One additional piece of software has to be obtained to export to MP3 from Audacity–but it’s free. You need to get the Lame MP3 encoder and then tell Audacity in its preferences where the file is located (it’s a licensing issue, which is why Audacity can’t ship with it). We export our MP3 at 64Kbps mono, which will give the same sound quality as 128K stereo (what became the defacto standard for music until recently).

The completed file is brought into iTunes to add a graphic that appears on iPods, and you can insert the other information (name of the week’s podcast, name of the podcast, the speaker’s name, etc.) in iTunes as well. You do that by simply starting to play the file in iTunes, stop the play and then hit either Control-i (Windows) or Command-i (OSX). You can then add the appropriate “extra” information.

We use Liberated Syndication to host our podcast. They offer relatively low cost plans that don’t have a bandwidth cap (a key advantage if one podcast episode suddenly get linked to by a popular site). Their $5 per month plan is more than sufficient for a weekly sermon. The cap they do impose is on data stored for the current month–outside one month, even the storage is unlimited.


A Computer Inventory

Decided it was time to inventory the PCs around me–and noticed we’ve accumulated a number of Macs these days.

My office actually has more Macs than anything else, which is a bit unusual for a CPA firm. We run Windows in virtual machines on them, but it allows us to use OSX for browsing and the like, while using Windows for the tax applications.

My partners and our full time staff have iMacs. I have a MacBook Pro and we have a MacBook that we use as a road machine. In addition we have some more “traditional” CPA firm computers–we have three Dells desktops around for various purposes.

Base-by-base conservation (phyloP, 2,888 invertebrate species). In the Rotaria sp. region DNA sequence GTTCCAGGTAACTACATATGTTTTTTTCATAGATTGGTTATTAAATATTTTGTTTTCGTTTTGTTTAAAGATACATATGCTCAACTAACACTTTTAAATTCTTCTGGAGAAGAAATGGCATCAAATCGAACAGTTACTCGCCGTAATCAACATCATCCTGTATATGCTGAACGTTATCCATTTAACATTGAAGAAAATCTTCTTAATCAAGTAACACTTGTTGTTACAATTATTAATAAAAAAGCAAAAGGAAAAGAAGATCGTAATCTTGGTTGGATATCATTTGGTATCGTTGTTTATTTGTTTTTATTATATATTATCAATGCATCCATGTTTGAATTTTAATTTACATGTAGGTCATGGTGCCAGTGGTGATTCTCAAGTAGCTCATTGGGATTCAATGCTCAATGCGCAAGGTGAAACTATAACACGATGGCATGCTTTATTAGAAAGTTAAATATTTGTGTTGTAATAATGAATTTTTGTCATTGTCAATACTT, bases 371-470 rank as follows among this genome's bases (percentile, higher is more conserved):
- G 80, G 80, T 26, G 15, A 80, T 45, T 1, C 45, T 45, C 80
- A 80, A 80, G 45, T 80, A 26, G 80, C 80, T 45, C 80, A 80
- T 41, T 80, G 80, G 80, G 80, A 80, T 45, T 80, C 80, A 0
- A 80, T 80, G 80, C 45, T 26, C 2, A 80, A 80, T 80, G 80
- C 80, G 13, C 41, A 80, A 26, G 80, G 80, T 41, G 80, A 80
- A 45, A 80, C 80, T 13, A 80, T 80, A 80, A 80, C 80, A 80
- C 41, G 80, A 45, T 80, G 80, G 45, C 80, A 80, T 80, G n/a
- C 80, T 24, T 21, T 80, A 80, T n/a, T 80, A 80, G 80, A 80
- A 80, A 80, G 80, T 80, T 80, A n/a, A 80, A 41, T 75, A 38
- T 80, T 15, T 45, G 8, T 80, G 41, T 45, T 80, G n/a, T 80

At home and on the road I most often have the MacBook Pro with me. In addition we have a bit of a collection–one iMac, two Mac Minis (one Intel based and one PowerPC), an aluminum MacBook and two iBooks. As well, I have the Asus eeePC netbook running Linux.

The mix of computers means I run a bunch of operating systems, bouncing constantly between OSX (Leopard and Tiger), Windows XP, Windows Vista, Windows 7 and, on the eeePC, Xandros Linux. Each one has things it excels at, and items for which it is less than optimal.

The one real constant across the OSs I run is Firefox–it is my browser of choice in each of them.


Traveling with a Netbook

One of the most useful little technology tools I’ve picked up this past year is the Asus Eee PC, an early netbook. I have the Eee PC 4G Surf, which runs a variant of Linux (Xandros modified by Asus) which comes with a whopping 4 gigabyte flash “hard” drive, a 7″ screen and a similarly small keyboard.

I actually can live with the keyboard, and the screen has proven to work for me as well. I have used OpenOffice.org before (the office suite on the system) and so didn’t have a learing curve there–and I always use Firefox (I do not run Internet Explorer on my systems for anything except things like Windows Update–ActiveX is simply too dangerous for me to work with it–and there’s nothing like NoScript for IE) so the browser wasn’t a problem.

The size is a huge advantage on an airplane where I can easily edit a document or spreadsheet and still have lots of room on the tray in front of me.  It also got along well with my Verizon 3G USB cellular modem after a little digging using Google–it actually took less time to set up than the same modem did under OSX and Windows.

Amazon has it right now for around $285, which makes it relatively cheap. It also has been quite the conversation starter.  While the limited space means it won’t work as a primary PC, it’s more than powerful enough for the type of office work most of us need to do–and especially what I need to do on a plane.

It fills a niche between the iPod Touch (great web browser) and Blackberry (great email tool) and the full laptop–when I need more power or flexibility than the small devices provide but don’t want to deal with the overhead of the larger devices–especially since the Eee PC boots in seconds, while OSX and, especially, Windows take a lot longer to be ready to go.